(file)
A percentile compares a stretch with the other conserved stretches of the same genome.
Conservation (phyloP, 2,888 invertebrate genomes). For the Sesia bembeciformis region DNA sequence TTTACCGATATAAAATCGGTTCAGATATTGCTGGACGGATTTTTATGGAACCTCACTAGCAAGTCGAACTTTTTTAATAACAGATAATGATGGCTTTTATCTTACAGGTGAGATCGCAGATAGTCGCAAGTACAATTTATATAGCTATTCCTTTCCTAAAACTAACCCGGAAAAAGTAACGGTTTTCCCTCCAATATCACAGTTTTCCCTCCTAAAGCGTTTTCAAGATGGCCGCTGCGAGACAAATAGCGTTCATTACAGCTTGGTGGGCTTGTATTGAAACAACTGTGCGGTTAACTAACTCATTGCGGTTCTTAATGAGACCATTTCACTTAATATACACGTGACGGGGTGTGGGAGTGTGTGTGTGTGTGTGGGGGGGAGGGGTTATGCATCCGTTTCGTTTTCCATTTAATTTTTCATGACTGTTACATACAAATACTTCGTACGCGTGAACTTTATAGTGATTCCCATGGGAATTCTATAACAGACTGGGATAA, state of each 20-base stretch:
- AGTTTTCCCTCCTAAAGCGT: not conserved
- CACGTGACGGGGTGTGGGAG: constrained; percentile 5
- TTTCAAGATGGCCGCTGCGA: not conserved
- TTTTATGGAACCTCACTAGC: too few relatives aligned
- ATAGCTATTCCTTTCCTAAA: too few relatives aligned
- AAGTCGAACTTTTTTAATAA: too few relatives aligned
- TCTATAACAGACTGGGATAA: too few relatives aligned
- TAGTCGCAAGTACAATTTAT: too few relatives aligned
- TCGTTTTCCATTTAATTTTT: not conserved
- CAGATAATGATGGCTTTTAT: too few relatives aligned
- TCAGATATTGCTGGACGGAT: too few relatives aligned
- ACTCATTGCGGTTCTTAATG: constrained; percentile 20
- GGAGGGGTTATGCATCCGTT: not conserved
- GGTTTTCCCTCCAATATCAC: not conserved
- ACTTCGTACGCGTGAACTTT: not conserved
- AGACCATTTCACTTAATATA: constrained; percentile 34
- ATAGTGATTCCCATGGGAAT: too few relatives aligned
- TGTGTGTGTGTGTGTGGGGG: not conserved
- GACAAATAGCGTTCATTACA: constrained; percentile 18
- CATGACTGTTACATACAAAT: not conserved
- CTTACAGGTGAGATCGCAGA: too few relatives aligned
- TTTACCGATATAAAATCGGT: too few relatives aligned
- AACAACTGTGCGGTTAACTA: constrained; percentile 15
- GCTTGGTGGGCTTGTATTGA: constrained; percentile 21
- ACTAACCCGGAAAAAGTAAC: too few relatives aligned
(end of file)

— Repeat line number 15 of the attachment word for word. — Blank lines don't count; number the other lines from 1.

- GGAGGGGTTATGCATCCGTT: not conserved